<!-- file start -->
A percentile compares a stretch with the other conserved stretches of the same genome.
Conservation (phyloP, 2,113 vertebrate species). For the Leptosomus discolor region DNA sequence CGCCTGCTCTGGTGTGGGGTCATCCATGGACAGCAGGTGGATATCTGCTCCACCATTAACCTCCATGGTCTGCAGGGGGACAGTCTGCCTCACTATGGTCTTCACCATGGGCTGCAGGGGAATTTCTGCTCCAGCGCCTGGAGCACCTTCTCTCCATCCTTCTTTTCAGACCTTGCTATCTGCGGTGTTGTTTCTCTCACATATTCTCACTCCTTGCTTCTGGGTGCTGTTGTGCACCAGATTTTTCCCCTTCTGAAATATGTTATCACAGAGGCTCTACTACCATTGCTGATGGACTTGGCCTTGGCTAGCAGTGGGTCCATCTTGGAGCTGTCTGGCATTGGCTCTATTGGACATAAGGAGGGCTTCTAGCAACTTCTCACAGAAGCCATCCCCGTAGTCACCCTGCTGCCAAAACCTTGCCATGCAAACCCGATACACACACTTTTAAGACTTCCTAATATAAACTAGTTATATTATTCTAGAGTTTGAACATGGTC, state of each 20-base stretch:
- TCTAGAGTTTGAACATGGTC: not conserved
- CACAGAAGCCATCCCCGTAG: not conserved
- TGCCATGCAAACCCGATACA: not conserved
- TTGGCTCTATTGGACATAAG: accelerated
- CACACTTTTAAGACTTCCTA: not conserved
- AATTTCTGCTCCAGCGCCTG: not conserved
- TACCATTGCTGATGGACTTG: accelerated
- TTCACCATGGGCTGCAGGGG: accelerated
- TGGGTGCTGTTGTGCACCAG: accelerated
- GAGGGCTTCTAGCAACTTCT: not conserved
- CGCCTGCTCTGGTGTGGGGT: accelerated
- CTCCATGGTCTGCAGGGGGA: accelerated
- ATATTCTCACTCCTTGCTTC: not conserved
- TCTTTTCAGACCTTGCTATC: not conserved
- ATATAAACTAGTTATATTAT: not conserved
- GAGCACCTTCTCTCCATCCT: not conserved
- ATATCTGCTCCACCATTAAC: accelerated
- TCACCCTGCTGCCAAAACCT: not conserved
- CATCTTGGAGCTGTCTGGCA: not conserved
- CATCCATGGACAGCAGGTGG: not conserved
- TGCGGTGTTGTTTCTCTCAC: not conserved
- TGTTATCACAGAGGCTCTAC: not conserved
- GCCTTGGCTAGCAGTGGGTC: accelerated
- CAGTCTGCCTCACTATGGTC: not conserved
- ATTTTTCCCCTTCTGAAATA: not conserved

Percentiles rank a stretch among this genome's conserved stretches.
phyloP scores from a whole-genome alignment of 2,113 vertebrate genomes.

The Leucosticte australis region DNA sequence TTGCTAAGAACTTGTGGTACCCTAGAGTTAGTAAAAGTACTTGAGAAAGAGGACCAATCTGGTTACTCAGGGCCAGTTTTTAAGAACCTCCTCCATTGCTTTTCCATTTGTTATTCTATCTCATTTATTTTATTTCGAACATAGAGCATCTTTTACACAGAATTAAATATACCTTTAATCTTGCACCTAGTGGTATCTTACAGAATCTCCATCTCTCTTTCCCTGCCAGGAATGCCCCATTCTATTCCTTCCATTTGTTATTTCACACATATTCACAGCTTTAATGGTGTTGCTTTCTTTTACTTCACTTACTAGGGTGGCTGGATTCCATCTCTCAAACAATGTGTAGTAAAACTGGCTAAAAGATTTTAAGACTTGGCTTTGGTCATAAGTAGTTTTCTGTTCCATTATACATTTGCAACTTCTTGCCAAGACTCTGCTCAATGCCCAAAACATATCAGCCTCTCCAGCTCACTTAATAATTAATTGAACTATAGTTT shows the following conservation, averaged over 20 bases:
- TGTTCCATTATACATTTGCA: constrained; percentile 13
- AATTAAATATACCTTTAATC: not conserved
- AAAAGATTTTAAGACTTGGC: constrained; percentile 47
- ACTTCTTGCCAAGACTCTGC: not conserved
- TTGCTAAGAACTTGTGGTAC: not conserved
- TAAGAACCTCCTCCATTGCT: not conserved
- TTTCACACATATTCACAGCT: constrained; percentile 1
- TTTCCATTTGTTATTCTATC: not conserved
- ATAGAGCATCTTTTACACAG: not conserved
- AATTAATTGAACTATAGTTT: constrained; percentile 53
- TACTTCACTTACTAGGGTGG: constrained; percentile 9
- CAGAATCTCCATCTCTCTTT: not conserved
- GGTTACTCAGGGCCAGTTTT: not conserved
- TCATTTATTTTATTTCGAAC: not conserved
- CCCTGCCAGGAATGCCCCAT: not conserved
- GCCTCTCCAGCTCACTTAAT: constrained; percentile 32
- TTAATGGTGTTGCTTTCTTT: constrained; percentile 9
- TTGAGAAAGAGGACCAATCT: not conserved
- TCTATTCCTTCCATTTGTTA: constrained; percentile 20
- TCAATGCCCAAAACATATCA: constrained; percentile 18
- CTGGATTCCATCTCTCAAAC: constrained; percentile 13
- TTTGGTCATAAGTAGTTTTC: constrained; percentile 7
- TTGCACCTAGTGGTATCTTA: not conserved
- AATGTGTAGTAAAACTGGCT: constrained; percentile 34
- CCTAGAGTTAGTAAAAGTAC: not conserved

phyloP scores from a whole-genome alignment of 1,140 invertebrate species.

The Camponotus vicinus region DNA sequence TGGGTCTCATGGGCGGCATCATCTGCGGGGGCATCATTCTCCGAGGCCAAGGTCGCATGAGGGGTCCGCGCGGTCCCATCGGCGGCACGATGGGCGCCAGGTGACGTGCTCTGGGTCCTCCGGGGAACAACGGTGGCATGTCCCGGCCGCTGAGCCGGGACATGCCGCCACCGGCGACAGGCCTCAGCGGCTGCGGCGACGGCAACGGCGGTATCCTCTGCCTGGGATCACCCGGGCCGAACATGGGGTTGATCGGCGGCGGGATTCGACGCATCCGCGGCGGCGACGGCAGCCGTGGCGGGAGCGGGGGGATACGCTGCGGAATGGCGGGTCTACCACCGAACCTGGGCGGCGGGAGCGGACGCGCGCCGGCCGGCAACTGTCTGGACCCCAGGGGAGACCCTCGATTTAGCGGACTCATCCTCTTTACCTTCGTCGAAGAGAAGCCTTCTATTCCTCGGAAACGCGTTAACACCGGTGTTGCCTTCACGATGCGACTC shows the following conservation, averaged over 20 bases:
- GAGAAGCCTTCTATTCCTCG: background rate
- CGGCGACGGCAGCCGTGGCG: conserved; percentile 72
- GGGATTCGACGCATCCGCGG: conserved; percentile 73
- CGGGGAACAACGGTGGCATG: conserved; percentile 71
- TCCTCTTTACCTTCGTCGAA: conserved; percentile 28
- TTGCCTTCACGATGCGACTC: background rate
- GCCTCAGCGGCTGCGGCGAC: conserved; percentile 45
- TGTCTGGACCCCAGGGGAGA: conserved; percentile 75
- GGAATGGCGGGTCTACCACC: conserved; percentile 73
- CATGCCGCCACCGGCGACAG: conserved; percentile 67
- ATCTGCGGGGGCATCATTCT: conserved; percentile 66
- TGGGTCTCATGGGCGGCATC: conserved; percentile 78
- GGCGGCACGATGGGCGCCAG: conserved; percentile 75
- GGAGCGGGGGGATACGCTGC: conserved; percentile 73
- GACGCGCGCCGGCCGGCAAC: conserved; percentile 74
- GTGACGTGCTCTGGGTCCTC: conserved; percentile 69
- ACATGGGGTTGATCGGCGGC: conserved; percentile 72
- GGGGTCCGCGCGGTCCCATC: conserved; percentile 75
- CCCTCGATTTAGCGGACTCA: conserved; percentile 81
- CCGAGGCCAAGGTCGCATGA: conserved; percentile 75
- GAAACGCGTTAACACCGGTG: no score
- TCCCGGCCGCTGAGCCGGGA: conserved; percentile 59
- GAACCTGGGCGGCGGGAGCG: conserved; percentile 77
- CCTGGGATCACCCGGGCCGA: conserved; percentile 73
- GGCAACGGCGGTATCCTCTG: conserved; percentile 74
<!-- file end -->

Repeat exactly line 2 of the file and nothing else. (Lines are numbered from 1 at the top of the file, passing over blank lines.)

Conservation (phyloP, 2,113 vertebrate species). For the Leptosomus discolor region DNA sequence CGCCTGCTCTGGTGTGGGGTCATCCATGGACAGCAGGTGGATATCTGCTCCACCATTAACCTCCATGGTCTGCAGGGGGACAGTCTGCCTCACTATGGTCTTCACCATGGGCTGCAGGGGAATTTCTGCTCCAGCGCCTGGAGCACCTTCTCTCCATCCTTCTTTTCAGACCTTGCTATCTGCGGTGTTGTTTCTCTCACATATTCTCACTCCTTGCTTCTGGGTGCTGTTGTGCACCAGATTTTTCCCCTTCTGAAATATGTTATCACAGAGGCTCTACTACCATTGCTGATGGACTTGGCCTTGGCTAGCAGTGGGTCCATCTTGGAGCTGTCTGGCATTGGCTCTATTGGACATAAGGAGGGCTTCTAGCAACTTCTCACAGAAGCCATCCCCGTAGTCACCCTGCTGCCAAAACCTTGCCATGCAAACCCGATACACACACTTTTAAGACTTCCTAATATAAACTAGTTATATTATTCTAGAGTTTGAACATGGTC, state of each 20-base stretch: